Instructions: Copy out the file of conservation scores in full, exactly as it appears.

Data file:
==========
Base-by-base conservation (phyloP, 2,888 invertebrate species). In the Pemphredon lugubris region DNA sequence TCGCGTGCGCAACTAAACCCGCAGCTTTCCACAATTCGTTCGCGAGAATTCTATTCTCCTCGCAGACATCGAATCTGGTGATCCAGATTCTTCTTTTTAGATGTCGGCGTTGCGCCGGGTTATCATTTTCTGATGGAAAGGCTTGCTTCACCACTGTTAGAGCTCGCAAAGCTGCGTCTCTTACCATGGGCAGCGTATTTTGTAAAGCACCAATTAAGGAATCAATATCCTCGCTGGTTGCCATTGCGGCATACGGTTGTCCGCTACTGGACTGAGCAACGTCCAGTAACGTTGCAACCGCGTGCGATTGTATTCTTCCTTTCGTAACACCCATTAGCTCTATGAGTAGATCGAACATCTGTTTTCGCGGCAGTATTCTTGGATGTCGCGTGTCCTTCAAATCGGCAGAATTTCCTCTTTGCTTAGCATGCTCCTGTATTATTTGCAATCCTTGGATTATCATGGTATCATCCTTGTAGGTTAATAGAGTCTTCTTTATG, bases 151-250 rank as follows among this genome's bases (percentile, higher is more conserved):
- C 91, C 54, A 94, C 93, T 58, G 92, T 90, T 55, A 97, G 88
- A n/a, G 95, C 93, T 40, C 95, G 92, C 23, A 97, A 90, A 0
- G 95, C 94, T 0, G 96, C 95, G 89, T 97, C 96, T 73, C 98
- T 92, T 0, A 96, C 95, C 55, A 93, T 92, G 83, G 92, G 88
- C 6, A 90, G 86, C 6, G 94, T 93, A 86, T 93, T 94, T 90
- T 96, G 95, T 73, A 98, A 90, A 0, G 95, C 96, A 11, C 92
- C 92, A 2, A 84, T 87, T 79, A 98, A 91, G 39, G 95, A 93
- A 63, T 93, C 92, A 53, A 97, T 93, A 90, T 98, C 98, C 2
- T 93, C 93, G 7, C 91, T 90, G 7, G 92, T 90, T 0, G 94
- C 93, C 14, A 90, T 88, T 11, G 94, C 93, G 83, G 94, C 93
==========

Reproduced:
Base-by-base conservation (phyloP, 2,888 invertebrate species). In the Pemphredon lugubris region DNA sequence TCGCGTGCGCAACTAAACCCGCAGCTTTCCACAATTCGTTCGCGAGAATTCTATTCTCCTCGCAGACATCGAATCTGGTGATCCAGATTCTTCTTTTTAGATGTCGGCGTTGCGCCGGGTTATCATTTTCTGATGGAAAGGCTTGCTTCACCACTGTTAGAGCTCGCAAAGCTGCGTCTCTTACCATGGGCAGCGTATTTTGTAAAGCACCAATTAAGGAATCAATATCCTCGCTGGTTGCCATTGCGGCATACGGTTGTCCGCTACTGGACTGAGCAACGTCCAGTAACGTTGCAACCGCGTGCGATTGTATTCTTCCTTTCGTAACACCCATTAGCTCTATGAGTAGATCGAACATCTGTTTTCGCGGCAGTATTCTTGGATGTCGCGTGTCCTTCAAATCGGCAGAATTTCCTCTTTGCTTAGCATGCTCCTGTATTATTTGCAATCCTTGGATTATCATGGTATCATCCTTGTAGGTTAATAGAGTCTTCTTTATG, bases 151-250 rank as follows among this genome's bases (percentile, higher is more conserved):
- C 91, C 54, A 94, C 93, T 58, G 92, T 90, T 55, A 97, G 88
- A n/a, G 95, C 93, T 40, C 95, G 92, C 23, A 97, A 90, A 0
- G 95, C 94, T 0, G 96, C 95, G 89, T 97, C 96, T 73, C 98
- T 92, T 0, A 96, C 95, C 55, A 93, T 92, G 83, G 92, G 88
- C 6, A 90, G 86, C 6, G 94, T 93, A 86, T 93, T 94, T 90
- T 96, G 95, T 73, A 98, A 90, A 0, G 95, C 96, A 11, C 92
- C 92, A 2, A 84, T 87, T 79, A 98, A 91, G 39, G 95, A 93
- A 63, T 93, C 92, A 53, A 97, T 93, A 90, T 98, C 98, C 2
- T 93, C 93, G 7, C 91, T 90, G 7, G 92, T 90, T 0, G 94
- C 93, C 14, A 90, T 88, T 11, G 94, C 93, G 83, G 94, C 93